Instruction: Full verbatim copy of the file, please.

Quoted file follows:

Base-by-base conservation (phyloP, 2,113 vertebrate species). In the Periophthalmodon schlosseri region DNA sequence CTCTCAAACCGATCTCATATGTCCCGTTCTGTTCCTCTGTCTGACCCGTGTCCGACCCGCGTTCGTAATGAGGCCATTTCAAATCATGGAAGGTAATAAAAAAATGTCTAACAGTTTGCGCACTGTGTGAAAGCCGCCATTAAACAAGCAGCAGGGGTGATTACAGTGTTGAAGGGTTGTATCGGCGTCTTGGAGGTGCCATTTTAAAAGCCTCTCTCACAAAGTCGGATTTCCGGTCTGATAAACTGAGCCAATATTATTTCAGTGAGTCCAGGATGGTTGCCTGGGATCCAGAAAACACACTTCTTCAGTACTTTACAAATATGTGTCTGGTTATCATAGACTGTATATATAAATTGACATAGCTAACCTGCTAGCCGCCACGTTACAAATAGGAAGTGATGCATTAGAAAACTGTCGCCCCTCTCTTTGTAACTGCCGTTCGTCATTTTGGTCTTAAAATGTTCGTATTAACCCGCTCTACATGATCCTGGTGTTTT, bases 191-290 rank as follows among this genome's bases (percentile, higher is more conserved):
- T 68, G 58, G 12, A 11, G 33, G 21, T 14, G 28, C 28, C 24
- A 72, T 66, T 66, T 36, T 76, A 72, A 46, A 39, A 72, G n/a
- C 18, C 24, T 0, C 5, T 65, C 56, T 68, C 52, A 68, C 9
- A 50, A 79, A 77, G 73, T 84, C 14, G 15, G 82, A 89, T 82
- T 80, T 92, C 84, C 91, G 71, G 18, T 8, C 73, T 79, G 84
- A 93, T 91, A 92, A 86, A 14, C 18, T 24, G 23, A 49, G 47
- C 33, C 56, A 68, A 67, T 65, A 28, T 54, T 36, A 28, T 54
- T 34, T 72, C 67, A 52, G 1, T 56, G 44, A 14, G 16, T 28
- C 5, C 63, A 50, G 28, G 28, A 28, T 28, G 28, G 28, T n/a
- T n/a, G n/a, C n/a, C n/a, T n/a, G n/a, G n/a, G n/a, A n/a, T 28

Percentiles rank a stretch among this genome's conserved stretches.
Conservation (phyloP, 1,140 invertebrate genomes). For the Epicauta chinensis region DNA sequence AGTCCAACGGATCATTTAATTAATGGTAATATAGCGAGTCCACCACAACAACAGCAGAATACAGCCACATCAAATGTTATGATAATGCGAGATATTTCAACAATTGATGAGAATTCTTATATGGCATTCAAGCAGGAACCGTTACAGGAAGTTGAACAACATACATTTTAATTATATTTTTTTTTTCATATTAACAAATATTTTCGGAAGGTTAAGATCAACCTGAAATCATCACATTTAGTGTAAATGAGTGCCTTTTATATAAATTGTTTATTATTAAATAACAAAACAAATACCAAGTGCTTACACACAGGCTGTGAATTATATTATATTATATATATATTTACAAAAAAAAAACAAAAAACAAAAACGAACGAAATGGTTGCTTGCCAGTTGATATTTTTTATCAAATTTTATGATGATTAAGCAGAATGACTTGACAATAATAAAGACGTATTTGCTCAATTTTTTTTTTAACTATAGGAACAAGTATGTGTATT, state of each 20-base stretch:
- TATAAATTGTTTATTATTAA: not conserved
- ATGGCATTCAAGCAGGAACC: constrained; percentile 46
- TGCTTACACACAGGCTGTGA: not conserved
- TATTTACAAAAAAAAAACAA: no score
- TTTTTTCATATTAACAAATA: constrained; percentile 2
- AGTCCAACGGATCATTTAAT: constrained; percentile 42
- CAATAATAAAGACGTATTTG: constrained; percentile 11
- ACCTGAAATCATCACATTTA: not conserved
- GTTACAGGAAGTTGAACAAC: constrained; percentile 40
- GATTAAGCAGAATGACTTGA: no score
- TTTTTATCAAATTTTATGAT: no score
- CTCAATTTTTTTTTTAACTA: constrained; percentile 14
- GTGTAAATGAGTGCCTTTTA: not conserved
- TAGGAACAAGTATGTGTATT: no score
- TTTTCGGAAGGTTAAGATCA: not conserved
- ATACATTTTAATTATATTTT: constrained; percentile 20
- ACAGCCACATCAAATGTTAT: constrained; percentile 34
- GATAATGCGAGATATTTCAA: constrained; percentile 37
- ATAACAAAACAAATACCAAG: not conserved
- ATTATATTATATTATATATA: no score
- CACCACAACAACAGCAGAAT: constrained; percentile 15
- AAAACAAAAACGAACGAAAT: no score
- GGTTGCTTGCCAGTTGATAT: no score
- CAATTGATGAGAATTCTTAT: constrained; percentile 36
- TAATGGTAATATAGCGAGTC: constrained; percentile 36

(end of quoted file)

Base-by-base conservation (phyloP, 2,113 vertebrate species). In the Periophthalmodon schlosseri region DNA sequence CTCTCAAACCGATCTCATATGTCCCGTTCTGTTCCTCTGTCTGACCCGTGTCCGACCCGCGTTCGTAATGAGGCCATTTCAAATCATGGAAGGTAATAAAAAAATGTCTAACAGTTTGCGCACTGTGTGAAAGCCGCCATTAAACAAGCAGCAGGGGTGATTACAGTGTTGAAGGGTTGTATCGGCGTCTTGGAGGTGCCATTTTAAAAGCCTCTCTCACAAAGTCGGATTTCCGGTCTGATAAACTGAGCCAATATTATTTCAGTGAGTCCAGGATGGTTGCCTGGGATCCAGAAAACACACTTCTTCAGTACTTTACAAATATGTGTCTGGTTATCATAGACTGTATATATAAATTGACATAGCTAACCTGCTAGCCGCCACGTTACAAATAGGAAGTGATGCATTAGAAAACTGTCGCCCCTCTCTTTGTAACTGCCGTTCGTCATTTTGGTCTTAAAATGTTCGTATTAACCCGCTCTACATGATCCTGGTGTTTT, bases 191-290 rank as follows among this genome's bases (percentile, higher is more conserved):
- T 68, G 58, G 12, A 11, G 33, G 21, T 14, G 28, C 28, C 24
- A 72, T 66, T 66, T 36, T 76, A 72, A 46, A 39, A 72, G n/a
- C 18, C 24, T 0, C 5, T 65, C 56, T 68, C 52, A 68, C 9
- A 50, A 79, A 77, G 73, T 84, C 14, G 15, G 82, A 89, T 82
- T 80, T 92, C 84, C 91, G 71, G 18, T 8, C 73, T 79, G 84
- A 93, T 91, A 92, A 86, A 14, C 18, T 24, G 23, A 49, G 47
- C 33, C 56, A 68, A 67, T 65, A 28, T 54, T 36, A 28, T 54
- T 34, T 72, C 67, A 52, G 1, T 56, G 44, A 14, G 16, T 28
- C 5, C 63, A 50, G 28, G 28, A 28, T 28, G 28, G 28, T n/a
- T n/a, G n/a, C n/a, C n/a, T n/a, G n/a, G n/a, G n/a, A n/a, T 28

Percentiles rank a stretch among this genome's conserved stretches.
Conservation (phyloP, 1,140 invertebrate genomes). For the Epicauta chinensis region DNA sequence AGTCCAACGGATCATTTAATTAATGGTAATATAGCGAGTCCACCACAACAACAGCAGAATACAGCCACATCAAATGTTATGATAATGCGAGATATTTCAACAATTGATGAGAATTCTTATATGGCATTCAAGCAGGAACCGTTACAGGAAGTTGAACAACATACATTTTAATTATATTTTTTTTTTCATATTAACAAATATTTTCGGAAGGTTAAGATCAACCTGAAATCATCACATTTAGTGTAAATGAGTGCCTTTTATATAAATTGTTTATTATTAAATAACAAAACAAATACCAAGTGCTTACACACAGGCTGTGAATTATATTATATTATATATATATTTACAAAAAAAAAACAAAAAACAAAAACGAACGAAATGGTTGCTTGCCAGTTGATATTTTTTATCAAATTTTATGATGATTAAGCAGAATGACTTGACAATAATAAAGACGTATTTGCTCAATTTTTTTTTTAACTATAGGAACAAGTATGTGTATT, state of each 20-base stretch:
- TATAAATTGTTTATTATTAA: not conserved
- ATGGCATTCAAGCAGGAACC: constrained; percentile 46
- TGCTTACACACAGGCTGTGA: not conserved
- TATTTACAAAAAAAAAACAA: no score
- TTTTTTCATATTAACAAATA: constrained; percentile 2
- AGTCCAACGGATCATTTAAT: constrained; percentile 42
- CAATAATAAAGACGTATTTG: constrained; percentile 11
- ACCTGAAATCATCACATTTA: not conserved
- GTTACAGGAAGTTGAACAAC: constrained; percentile 40
- GATTAAGCAGAATGACTTGA: no score
- TTTTTATCAAATTTTATGAT: no score
- CTCAATTTTTTTTTTAACTA: constrained; percentile 14
- GTGTAAATGAGTGCCTTTTA: not conserved
- TAGGAACAAGTATGTGTATT: no score
- TTTTCGGAAGGTTAAGATCA: not conserved
- ATACATTTTAATTATATTTT: constrained; percentile 20
- ACAGCCACATCAAATGTTAT: constrained; percentile 34
- GATAATGCGAGATATTTCAA: constrained; percentile 37
- ATAACAAAACAAATACCAAG: not conserved
- ATTATATTATATTATATATA: no score
- CACCACAACAACAGCAGAAT: constrained; percentile 15
- AAAACAAAAACGAACGAAAT: no score
- GGTTGCTTGCCAGTTGATAT: no score
- CAATTGATGAGAATTCTTAT: constrained; percentile 36
- TAATGGTAATATAGCGAGTC: constrained; percentile 36